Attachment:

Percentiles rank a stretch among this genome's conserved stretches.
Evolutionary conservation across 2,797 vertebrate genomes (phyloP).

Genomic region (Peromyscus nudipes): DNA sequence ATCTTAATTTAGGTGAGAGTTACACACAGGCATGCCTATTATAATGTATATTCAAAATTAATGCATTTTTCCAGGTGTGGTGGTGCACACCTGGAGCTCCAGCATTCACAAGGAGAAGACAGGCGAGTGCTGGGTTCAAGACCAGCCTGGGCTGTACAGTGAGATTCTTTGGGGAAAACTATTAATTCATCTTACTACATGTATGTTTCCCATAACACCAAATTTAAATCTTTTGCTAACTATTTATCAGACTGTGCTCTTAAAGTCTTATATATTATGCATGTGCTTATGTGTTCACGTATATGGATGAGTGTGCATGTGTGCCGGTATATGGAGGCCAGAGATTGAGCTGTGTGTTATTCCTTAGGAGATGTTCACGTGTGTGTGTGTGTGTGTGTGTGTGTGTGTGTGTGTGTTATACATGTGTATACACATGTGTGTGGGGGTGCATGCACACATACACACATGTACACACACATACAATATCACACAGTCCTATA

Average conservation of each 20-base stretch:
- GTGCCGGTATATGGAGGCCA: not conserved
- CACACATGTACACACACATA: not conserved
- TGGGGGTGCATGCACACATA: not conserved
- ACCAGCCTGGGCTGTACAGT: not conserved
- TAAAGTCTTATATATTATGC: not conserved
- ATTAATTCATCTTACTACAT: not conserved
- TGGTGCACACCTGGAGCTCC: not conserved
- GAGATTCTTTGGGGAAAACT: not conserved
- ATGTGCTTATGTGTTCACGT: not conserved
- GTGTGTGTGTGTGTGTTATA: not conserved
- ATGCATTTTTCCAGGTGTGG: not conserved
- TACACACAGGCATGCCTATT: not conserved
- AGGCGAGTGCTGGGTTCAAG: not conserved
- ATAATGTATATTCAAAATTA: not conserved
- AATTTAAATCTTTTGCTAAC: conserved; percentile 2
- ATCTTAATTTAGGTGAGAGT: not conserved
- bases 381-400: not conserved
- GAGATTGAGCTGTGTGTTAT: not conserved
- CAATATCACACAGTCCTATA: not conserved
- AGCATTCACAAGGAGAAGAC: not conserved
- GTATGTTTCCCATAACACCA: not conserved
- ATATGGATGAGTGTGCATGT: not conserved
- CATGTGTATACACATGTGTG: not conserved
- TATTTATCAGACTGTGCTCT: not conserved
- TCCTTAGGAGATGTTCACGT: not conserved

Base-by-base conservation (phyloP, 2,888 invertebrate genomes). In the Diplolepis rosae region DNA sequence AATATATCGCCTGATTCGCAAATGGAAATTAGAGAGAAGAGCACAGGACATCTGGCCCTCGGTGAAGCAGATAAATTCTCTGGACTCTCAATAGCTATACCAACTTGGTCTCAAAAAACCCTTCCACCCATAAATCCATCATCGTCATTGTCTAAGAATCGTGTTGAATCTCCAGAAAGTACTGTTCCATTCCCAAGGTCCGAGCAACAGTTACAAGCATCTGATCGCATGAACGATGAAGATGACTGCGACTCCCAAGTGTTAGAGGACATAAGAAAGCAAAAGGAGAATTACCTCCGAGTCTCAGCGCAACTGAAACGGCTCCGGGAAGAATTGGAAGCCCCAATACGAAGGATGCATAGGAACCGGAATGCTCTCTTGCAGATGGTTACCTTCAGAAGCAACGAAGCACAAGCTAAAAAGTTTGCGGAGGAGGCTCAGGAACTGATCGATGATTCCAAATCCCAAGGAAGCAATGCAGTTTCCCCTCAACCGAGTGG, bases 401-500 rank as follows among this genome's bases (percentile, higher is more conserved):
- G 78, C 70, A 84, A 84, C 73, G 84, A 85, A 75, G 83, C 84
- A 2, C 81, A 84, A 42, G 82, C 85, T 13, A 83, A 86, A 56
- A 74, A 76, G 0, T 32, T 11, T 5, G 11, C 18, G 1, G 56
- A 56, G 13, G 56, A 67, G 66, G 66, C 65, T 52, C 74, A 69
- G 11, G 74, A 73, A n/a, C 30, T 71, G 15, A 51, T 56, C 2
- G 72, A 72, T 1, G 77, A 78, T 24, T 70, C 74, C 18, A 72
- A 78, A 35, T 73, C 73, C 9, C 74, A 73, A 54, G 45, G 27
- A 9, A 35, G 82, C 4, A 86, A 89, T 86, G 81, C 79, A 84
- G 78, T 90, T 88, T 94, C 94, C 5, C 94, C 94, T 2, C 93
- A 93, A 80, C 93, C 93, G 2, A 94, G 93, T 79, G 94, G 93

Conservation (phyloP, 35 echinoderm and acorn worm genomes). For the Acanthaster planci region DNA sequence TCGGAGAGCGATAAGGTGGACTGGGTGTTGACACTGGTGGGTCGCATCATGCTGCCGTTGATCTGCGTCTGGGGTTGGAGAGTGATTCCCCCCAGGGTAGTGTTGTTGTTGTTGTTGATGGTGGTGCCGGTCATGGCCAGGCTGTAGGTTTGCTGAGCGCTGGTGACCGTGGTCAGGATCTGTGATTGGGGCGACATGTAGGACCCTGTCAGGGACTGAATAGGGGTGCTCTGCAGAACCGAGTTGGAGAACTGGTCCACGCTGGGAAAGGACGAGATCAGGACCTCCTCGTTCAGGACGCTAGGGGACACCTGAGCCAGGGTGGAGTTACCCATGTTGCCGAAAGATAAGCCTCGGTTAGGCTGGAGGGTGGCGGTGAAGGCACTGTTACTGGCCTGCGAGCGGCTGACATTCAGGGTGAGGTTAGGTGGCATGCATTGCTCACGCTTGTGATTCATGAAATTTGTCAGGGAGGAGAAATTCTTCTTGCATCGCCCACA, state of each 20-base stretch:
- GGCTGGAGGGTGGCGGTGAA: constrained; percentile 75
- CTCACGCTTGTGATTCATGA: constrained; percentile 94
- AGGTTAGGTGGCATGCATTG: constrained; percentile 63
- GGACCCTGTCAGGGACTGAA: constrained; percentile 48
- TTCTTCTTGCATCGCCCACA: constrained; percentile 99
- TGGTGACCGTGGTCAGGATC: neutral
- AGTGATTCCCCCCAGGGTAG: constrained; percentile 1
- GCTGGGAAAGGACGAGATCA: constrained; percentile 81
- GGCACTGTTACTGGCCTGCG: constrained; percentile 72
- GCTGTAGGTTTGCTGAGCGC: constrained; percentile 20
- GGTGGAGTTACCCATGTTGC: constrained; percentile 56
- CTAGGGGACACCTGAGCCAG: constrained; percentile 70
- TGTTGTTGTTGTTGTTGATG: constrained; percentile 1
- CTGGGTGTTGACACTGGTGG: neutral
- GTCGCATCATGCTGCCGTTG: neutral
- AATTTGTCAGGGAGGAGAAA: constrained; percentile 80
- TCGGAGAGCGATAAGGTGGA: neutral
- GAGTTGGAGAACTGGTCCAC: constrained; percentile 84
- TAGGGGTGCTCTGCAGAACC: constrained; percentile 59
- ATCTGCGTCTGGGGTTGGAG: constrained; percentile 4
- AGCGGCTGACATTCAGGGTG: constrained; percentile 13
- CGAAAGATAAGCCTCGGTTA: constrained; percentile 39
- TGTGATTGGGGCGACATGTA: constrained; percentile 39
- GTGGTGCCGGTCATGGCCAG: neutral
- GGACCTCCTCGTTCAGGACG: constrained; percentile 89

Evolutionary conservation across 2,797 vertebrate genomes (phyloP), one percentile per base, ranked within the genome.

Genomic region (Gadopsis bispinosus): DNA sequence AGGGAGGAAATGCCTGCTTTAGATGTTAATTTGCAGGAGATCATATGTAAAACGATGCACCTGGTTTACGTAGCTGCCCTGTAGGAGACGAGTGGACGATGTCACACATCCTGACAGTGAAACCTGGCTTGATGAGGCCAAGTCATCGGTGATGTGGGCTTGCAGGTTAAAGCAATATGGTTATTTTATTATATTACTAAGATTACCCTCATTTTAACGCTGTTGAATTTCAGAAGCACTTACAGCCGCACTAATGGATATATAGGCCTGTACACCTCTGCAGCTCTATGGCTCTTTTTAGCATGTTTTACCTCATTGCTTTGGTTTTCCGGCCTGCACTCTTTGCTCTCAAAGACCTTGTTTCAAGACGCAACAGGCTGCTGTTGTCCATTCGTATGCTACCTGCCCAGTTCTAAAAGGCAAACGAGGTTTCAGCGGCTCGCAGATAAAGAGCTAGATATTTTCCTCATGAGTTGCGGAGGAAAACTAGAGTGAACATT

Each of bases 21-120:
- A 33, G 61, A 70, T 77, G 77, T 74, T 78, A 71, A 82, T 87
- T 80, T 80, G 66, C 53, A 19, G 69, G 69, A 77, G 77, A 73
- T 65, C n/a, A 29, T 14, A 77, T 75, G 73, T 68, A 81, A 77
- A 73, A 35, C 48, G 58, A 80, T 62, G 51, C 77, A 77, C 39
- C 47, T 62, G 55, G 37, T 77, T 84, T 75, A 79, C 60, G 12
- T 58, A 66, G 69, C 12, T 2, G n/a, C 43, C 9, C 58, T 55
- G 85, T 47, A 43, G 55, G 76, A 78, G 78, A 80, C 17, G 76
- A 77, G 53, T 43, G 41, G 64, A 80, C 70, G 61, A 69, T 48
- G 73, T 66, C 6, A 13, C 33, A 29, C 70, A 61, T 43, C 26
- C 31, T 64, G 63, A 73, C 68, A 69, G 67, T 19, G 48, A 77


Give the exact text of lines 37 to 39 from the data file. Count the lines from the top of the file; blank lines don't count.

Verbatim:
- A 78, A 35, T 73, C 73, C 9, C 74, A 73, A 54, G 45, G 27
- A 9, A 35, G 82, C 4, A 86, A 89, T 86, G 81, C 79, A 84
- G 78, T 90, T 88, T 94, C 94, C 5, C 94, C 94, T 2, C 93